Back at the villa, Jen is hoping to rekindle the magic of Club Zion with an elaborately themed Cinco de Mayo party. (She says the theme is in honor of Mary comparing her to a “Mexican thug.” I need to lie down.) Before the festivities even begin, Meredith provides a dose of reality by asking Whitney who exactly is paying for this ill-advised fiesta. She reminds Whitney that Jen has told federal authorities that she has zero assets, and Meredith worries about the ethical and legal ramifications if Jen paid this from her own pocketbook. Whitney believes that the husbands footed the bill, which means all Meredith has to worry about is watching a bunch of white women try to pull off Frida Kahlo flower crowns.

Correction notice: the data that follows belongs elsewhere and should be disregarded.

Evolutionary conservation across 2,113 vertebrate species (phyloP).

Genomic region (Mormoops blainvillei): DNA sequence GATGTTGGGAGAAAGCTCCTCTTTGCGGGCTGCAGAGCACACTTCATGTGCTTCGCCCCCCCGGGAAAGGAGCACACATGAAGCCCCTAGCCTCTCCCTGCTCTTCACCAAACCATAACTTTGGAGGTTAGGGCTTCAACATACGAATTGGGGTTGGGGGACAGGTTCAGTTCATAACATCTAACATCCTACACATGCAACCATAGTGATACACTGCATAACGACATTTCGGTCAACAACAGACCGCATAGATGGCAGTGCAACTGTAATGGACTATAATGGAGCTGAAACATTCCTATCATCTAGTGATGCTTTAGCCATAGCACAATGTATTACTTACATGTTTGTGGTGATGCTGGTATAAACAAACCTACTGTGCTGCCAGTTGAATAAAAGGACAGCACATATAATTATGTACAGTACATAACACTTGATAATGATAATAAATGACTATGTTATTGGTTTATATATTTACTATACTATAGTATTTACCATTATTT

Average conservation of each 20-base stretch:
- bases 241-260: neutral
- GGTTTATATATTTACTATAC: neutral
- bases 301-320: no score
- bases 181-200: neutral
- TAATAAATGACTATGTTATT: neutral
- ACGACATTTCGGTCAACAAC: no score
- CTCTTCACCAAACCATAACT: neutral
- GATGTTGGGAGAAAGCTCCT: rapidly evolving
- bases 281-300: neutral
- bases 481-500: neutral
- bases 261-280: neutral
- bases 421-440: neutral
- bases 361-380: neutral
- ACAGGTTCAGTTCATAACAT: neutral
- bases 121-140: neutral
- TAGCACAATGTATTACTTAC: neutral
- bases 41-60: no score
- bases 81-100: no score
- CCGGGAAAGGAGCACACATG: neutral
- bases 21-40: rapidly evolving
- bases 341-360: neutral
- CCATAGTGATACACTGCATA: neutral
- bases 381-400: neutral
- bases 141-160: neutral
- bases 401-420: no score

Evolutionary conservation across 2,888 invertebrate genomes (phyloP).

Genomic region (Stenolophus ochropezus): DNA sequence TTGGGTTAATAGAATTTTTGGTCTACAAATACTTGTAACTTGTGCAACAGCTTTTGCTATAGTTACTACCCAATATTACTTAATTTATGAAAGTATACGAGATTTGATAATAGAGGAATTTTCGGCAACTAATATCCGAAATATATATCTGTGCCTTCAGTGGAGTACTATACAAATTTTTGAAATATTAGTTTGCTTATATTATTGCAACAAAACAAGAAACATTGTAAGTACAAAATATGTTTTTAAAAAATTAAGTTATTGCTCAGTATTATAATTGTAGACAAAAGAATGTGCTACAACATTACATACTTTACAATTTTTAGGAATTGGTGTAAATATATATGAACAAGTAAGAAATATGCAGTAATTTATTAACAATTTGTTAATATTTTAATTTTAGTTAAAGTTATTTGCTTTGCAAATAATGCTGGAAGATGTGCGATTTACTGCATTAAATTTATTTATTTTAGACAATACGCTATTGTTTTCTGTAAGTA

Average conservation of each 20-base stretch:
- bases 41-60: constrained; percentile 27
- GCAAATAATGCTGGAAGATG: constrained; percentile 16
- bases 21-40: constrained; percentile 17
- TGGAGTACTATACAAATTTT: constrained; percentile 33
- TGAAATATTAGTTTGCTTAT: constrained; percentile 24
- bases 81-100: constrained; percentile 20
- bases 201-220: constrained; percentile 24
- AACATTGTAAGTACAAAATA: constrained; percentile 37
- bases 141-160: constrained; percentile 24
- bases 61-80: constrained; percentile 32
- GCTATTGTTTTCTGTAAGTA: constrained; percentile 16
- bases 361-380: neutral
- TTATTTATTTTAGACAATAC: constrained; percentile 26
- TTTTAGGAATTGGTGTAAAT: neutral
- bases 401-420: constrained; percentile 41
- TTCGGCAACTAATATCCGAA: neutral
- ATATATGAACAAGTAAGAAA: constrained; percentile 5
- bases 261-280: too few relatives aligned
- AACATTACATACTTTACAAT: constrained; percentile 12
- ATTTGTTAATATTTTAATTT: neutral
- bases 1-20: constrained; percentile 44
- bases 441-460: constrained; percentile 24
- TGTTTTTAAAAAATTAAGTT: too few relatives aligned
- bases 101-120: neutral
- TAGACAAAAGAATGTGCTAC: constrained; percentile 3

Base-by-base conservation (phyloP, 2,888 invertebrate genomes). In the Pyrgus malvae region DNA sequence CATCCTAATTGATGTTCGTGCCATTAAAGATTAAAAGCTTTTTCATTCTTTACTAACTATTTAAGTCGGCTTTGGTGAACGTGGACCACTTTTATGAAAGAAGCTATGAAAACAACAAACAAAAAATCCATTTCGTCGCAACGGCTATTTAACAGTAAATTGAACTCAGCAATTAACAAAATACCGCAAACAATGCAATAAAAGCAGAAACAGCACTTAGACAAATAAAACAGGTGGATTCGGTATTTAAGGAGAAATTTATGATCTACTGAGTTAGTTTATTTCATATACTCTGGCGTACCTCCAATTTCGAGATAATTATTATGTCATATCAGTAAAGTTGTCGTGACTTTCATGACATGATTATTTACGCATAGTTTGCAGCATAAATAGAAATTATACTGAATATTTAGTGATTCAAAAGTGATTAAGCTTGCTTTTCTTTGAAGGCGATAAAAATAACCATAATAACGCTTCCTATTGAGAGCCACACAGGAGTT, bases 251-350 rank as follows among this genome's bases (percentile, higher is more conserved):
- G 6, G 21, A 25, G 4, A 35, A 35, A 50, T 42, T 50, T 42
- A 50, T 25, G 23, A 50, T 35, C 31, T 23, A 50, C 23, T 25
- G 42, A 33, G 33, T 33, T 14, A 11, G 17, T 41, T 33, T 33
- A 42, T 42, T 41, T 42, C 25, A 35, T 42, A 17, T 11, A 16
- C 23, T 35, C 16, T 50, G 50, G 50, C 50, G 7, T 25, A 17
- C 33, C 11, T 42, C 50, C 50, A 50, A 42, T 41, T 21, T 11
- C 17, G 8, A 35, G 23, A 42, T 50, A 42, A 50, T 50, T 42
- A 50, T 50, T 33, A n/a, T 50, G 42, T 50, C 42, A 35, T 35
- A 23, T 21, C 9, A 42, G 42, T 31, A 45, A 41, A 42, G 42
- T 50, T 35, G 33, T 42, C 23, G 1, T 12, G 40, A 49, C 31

As dinner begins and the mariachi band starts playing, everyone is trying (a bit desperately) to keep the fun going. After a cringeworthy attempt at a conga line and some high school Spanish vocab practice, Jen gives everyone the diamond snowflake necklaces she bought with Stu Chainz (!) all the way before Vail. (Apparently, Meredith has less moral qualms about accepting diamonds than quesadillas.) The spirit of giving quickly dissipates, though, when Mary continues to be an ass to Whitney unprompted. Everyone besides Meredith is tired of having Mary around, and everyone is familiar enough with each other to know exactly what buttons to push—all it takes is one margarita and a stray passive-aggressive comment. Mary sparks it all with a dumb dig about Heather not having a husband. Heather, who’s usually hard to piss off, responds with “Fuck you, Mary Cosby. Who’s your husband? It’s your step-granddaddy.” Lisa, who is still nursing resentment against Meredith, points out to her that Mary isn’t being kind, and Jen calls Lisa out for having a double standard or something, and I’m honestly exhausted on Lisa’s behalf. Lisa, too, says that she’s at her “breaking point” with both Meredith and Jen. When Mary denies Lisa’s claim that she’s friends with everyone, Lisa goes in. This inspires a truly iconic confrontation which includes Mary criticizing Lisa’s diet (Justice for my Taco Bell queen, though remember to eat local too,) Lisa saying that everything about Mary, including her church, is fake (I mean…) and Lisa saying “Lisa Barlow is an amazing human being.” (Again, I can’t fault the self-confidence.)